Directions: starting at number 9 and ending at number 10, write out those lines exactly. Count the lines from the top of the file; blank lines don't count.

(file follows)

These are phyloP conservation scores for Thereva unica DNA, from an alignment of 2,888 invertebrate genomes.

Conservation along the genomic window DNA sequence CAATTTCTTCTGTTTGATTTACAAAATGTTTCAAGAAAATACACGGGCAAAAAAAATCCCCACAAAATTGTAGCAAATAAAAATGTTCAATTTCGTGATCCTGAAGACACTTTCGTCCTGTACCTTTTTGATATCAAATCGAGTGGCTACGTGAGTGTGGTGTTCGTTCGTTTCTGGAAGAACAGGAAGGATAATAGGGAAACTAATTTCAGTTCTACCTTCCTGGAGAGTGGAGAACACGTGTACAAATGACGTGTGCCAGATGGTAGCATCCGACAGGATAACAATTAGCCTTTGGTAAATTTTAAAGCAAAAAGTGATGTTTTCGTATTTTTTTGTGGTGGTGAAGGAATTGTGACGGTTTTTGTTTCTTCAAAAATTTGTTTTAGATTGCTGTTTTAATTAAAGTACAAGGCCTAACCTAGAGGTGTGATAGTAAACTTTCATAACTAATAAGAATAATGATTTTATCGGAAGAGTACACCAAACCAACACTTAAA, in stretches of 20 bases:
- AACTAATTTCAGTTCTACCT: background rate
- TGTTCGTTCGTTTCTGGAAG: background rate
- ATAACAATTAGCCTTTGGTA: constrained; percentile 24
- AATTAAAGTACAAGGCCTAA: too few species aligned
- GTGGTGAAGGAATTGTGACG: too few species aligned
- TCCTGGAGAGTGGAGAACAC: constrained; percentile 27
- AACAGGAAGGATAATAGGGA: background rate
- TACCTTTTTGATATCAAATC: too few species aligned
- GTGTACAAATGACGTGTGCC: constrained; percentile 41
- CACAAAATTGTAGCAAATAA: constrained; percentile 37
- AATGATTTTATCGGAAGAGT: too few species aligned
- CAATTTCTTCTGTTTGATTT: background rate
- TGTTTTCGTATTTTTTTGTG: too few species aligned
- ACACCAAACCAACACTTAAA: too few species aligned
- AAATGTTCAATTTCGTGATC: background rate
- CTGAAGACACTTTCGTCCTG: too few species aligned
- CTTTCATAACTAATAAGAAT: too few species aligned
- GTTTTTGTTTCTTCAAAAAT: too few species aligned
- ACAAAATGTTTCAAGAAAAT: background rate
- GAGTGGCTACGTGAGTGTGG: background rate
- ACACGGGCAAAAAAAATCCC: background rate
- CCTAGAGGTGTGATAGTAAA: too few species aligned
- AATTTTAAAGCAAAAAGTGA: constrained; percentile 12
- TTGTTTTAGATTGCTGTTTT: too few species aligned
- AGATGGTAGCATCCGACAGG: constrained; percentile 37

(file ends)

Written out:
- AACAGGAAGGATAATAGGGA: background rate
- TACCTTTTTGATATCAAATC: too few species aligned